^ , ^ ^ ^ cleigy by the deaths of Msgr. Houck, chancellor

Olerelaad, Diocbsb op (Clevelandensis; cf. C. of the diocese for thirty-five years; Father Boff,

E., IV-55a), comprises 8034 sq. miles in the State seven times administrator of the diocese; and

of Ohio, U. S. A., and is suffragan of the Arch- Father Moes, rector of the seminary for a number

diocese of Cincinnati. Almost a year after the of years, death of Bishop Horstmann, 13 May, 1908, Mgr.

John Patrick Farrelly, spiritual director of the Clifton, Diocese op (Cuptoniensis; cf. C. E.,

American College in Rome, was consecrated his IV-n58c), England, was left vacant for a long time

successor by Cardinal Gotti in the chapel of that upon the death of Bishop Burgess, second bishop

college, on 1 May, 1909. His diocese was divided of the diocese, owing to a controversy which was

along the west line of Erie, Huron, and Richmond going on over the ute of the seminary of Prior

counties, separating sixteen counties to create the Park, the crux of the infant diocese. During this

Diocese of Toledo, 15 April, 1910. The services of period the administration of the diocese was given

Rt. Rev. Joseph Mary Koudelka, who had been provisionally to Archbishop Errington, coadjutor

made auxiliary bishop for the Slavs in 1908, were to Cardinal Wiseman. After the closing of Prior

transferred to the see of Milwaukee in 1911, and Park in 1856 a new bishop was appoint^ in 1857,

two years later he was named second bishop of and the work of the diocese proceeded as usual.

Superior on 6 August, 1913. Prior Park was re-opened in 1867, but was finally

Bishop Farrelly followed a deliberate rather than closed in 1904 and is now the property of the Irish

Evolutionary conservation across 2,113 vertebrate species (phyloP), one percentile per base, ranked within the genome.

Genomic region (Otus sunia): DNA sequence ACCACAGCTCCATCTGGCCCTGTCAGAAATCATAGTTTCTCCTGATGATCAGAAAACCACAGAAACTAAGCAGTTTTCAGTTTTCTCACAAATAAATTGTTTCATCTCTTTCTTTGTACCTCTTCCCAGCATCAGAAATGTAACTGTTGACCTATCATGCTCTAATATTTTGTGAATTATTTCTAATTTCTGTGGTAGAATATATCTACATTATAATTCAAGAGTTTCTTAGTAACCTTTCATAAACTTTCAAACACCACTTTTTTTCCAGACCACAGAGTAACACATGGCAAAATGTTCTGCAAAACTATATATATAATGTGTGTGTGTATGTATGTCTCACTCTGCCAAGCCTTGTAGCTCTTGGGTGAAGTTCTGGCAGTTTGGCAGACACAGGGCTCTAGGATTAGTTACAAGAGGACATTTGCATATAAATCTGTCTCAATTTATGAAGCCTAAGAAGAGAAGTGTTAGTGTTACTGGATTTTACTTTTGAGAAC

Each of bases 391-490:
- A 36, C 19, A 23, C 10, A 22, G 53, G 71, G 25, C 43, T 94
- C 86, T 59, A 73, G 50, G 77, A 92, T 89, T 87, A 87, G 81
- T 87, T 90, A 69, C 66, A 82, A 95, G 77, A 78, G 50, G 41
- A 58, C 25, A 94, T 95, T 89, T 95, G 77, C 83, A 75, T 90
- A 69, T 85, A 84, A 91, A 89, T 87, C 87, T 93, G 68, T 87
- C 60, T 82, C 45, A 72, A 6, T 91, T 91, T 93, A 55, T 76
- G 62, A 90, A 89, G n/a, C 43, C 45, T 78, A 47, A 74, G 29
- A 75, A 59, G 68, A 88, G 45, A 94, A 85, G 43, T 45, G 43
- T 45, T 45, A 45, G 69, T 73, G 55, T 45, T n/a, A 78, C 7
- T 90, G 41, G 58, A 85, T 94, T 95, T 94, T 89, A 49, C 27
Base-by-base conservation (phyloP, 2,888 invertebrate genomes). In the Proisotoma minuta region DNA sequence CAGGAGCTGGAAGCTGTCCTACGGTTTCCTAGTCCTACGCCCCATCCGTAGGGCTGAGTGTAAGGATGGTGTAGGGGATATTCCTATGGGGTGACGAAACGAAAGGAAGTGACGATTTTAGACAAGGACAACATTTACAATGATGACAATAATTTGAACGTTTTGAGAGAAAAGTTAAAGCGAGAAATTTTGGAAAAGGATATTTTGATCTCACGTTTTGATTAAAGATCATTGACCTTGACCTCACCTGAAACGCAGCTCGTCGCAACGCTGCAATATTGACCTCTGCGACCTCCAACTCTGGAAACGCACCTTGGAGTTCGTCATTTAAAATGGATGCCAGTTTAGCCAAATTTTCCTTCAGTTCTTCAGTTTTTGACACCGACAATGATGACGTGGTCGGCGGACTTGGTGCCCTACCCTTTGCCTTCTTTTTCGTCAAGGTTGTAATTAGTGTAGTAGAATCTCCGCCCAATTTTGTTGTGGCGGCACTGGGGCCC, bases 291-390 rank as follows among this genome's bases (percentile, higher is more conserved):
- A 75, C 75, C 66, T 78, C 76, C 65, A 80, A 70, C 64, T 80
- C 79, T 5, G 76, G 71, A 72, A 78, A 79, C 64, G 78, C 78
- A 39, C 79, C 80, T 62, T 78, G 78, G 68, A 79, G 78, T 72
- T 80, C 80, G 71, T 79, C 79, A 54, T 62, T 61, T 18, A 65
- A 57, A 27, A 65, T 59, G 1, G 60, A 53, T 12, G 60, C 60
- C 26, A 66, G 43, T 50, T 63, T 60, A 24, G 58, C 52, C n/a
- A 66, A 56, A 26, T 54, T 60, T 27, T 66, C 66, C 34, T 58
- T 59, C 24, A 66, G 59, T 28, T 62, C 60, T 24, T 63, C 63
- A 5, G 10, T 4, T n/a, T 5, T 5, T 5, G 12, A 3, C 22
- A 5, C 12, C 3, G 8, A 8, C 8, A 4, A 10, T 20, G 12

strenuous policy, and the benefit of his cautious Christian Brothers, who use it lor an industrial

statesmanship was felt only - gradually. His in- school. The present Bishop of Clifton, Rt. Rev.

fluence, nevertheless, was progressive and profound. George Ambrose Burton, was consecrated 1 May,

His artistic taste had something to do with the 1902. At the present time (Ifi^l) the diocese in-

fact that the best architecture of the diocese, in eludes 42 parishes, 52 churches, 20 missionary sta-

churches, schools, and hospitals, belongs to his tions, 1 abbey for men, 5 convents for men and 37

eleven years. His special pride was the Cathedral for women, 49 secular priests and 84 re^arsĀ ; these

Latin School which he built himself in 1918, and latter include the Benedictines, Carmelites, Domin-

which now accommodates 750 students. He made icans, Jesuits, and Franciscans. The Franciscans

a larger use of native priests in bilingual congre- include both Observants and Conventuals,

gations, reorganized the charities of the diocese There are 20 high schools, 35 elementary schools,

imder a clencal director, and availed himself of 3 industrial schools, 10 homes, 1 reformatory school,

efficient lay co-operation in caring for dependents, and 13 hospitals. All the public institutions per^